A.J. Burnett’s tumultuous three year tenure with the Yankees will come to an end. The Yankees and Pirates have agreed on a trade that would send Burnett to Pittsburgh for two low level minor leaguers, according to Fox Sports’ Ken Rosenthal. New York would pay $20 million of the $33 million remaining on his contract, Rosenthal said.
The prospects going back to the Yankees are 25-year-old righty reliever Diego Moreno and 21-year-old lefty LF Exicardo Cayonez. Moreno fared well as a reliever in advanced A, but struggled a tad in AA. From Ben Badler: “Diego Moreno can get his fastball into the high-90s. Also went undrafted in the Rule 5 draft in December.” Cayonez is still slowly developing as a player and may need more time in the Gulf Coast League before he goes to Short Season A.
The deal is pending MLB approval and a passed physical on Sunday, but those are seen as formalities. Burnett had a very good season in helping the Yankees win the World Series in 2009, but he went 21-26 in 2010 and 2011 with ERA’s north of 5 and had control issues throughout his tenure in the Bronx.
That being said, Burnett will be a low risk addition for the Pirates, joining Charlie Morton, Erik Bedard, James McDonald and Kevin Correia in the rotation. There will be less pressure in Pittsburgh and the rigors of the AL East will be replaced by the light hitting NL Central.
The $13 million the Yankees are saving will allow them to fill their bench with an infielder and an outfielder, expected to be Eric Chavez and Raul Ibanez. Ibanez’s lefty power stroke and ability to still field somewhat adequately as a corner outfielder would make him a good fit with the short right field porch in New York.
Of course, all this is contingent on the two sides agreeing to prospects coming to the Yankees, approval from Bud Selig and a passed Burnett physical.
Jeremy Lin’s chosen career path as an undrafted basketball player was certainly a gamble, but one that has turned out pretty well for him to say the least.
Lin graduated Harvard University with a degree in economics, and would have made a fine salary if he had tried to go to work even with a bachelor’s degree from such a prestigious school. It’s hard to exactly pin down how much money he would be making right now, but it would likely be something close to six figures. A call placed to Harvard’s Office of Career Services came with a reply that “we don’t collect salary data in our office,” so an assumption will have to be made in that regard.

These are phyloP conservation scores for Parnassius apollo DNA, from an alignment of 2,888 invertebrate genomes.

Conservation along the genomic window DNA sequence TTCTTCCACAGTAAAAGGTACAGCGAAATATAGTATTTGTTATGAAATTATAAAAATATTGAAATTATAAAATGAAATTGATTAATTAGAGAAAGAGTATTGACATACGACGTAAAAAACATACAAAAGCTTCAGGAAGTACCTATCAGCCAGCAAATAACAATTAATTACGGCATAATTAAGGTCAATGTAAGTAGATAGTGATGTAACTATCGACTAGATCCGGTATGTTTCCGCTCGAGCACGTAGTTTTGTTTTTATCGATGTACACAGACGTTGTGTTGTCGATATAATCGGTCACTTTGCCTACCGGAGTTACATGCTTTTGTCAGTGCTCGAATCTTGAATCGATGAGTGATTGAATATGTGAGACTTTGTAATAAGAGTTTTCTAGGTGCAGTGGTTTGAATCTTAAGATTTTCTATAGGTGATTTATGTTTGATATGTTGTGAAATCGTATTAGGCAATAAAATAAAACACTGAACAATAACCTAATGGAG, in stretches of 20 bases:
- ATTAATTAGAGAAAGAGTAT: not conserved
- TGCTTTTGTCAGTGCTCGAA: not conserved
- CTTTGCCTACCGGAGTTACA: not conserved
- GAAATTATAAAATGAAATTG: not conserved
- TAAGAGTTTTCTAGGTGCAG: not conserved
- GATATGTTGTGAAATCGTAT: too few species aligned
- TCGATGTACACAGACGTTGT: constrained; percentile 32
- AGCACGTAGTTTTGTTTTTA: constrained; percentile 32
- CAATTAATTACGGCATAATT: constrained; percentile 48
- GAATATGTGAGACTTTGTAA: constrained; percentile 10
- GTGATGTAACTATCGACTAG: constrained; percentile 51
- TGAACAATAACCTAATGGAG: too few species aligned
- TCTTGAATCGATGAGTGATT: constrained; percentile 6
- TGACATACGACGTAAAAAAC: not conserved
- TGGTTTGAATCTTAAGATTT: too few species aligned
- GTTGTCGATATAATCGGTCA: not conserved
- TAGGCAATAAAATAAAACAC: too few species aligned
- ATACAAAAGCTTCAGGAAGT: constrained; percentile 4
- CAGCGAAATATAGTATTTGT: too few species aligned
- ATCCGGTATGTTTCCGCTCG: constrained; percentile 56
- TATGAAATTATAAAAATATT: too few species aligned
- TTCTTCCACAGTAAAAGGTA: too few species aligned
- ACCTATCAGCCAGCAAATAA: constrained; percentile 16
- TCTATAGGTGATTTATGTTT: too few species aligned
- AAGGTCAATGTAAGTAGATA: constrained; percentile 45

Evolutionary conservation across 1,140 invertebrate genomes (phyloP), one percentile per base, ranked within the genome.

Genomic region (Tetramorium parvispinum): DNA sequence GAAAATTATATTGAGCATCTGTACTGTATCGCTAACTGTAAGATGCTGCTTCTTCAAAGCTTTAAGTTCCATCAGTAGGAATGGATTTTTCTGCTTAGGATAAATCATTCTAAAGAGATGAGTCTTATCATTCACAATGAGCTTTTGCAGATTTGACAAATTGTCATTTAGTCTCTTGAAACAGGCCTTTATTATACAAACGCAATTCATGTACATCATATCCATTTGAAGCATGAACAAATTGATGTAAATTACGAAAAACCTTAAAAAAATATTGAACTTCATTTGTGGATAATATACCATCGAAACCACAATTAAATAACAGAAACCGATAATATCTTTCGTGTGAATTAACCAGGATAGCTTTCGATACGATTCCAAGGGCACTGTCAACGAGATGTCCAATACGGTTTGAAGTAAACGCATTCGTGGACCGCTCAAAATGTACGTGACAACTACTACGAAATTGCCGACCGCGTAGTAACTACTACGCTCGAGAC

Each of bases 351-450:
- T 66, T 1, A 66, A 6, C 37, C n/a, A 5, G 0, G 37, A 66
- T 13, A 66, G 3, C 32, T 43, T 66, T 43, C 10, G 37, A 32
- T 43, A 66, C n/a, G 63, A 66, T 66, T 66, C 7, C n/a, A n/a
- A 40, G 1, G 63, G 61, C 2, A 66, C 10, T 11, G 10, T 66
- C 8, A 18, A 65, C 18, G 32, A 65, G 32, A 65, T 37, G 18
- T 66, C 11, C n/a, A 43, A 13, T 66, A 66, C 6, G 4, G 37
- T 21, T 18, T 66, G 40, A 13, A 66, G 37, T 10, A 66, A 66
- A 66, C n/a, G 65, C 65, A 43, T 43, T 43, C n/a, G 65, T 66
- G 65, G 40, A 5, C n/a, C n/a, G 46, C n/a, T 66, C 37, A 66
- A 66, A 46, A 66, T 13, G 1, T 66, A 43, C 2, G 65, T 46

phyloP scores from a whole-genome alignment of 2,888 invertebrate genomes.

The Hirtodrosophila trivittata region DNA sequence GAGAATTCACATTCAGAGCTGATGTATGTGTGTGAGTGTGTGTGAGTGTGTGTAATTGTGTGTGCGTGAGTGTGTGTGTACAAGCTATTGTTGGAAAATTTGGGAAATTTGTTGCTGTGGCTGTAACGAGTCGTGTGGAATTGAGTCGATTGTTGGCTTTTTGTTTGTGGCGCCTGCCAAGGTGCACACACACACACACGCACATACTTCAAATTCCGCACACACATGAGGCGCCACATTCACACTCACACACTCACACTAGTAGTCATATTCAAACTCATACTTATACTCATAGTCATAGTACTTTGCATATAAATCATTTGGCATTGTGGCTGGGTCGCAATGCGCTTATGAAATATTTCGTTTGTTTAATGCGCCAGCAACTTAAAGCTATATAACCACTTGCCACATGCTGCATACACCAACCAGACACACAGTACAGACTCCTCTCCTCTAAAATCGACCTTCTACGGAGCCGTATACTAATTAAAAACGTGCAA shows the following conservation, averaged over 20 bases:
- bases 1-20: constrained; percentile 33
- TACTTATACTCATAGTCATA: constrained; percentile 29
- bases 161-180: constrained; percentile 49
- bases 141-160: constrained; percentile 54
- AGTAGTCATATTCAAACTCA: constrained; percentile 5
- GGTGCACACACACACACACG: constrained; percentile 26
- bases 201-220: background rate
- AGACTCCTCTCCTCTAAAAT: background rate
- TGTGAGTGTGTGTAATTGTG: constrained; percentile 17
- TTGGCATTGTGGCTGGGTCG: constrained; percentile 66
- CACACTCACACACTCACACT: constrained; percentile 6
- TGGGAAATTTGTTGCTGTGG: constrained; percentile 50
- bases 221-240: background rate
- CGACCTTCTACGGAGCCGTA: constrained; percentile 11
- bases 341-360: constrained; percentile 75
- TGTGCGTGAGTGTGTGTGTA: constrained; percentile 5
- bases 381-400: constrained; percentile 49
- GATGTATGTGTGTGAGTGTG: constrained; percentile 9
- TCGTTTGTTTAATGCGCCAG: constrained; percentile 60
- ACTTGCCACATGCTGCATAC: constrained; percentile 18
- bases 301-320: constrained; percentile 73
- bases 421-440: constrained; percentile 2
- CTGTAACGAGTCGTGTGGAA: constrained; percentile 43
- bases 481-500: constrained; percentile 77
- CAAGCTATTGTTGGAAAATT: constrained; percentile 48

If Lin had not pursued basketball, it’s not an enormous stretch to say that he would have gone to Harvard’s Business School to pursue an MBA. Though a two-year MBA from Harvard would cost over $120,000, according to a BusinessWeek report, that money would be made back rather quickly. A 2010 BusinessWeek report that came out just as Lin was graduating from Harvard said that the average salary for an MBA with less than two years of experience would have been $133,000 and that Lin would have made a total of $3.8 million in salary over a 20 year career. So Lin’s decision turned out to be a pretty good one.
After being released by Golden State and Houston, Lin signed with the Knicks and you probably know the rest of the Linsanity story and how it quickly captured the attention of basketball fans and casual observers around the world. Lin is on the last year of his rookie contract, which will pay him a pretty robust $762,195 this season. After the season is where Lin will really be able to cash in. Lin will likely make around $5 million next season if the Knicks use their midlevel exception on him, which is more than he would have made in 20 years as a graduate of one of the best business schools in the world. Factor in the endorsement deals Lin will likely receive and it’s fair to say that Lin’s decision to stick with basketball worked out pretty well for him and the New York Knicks.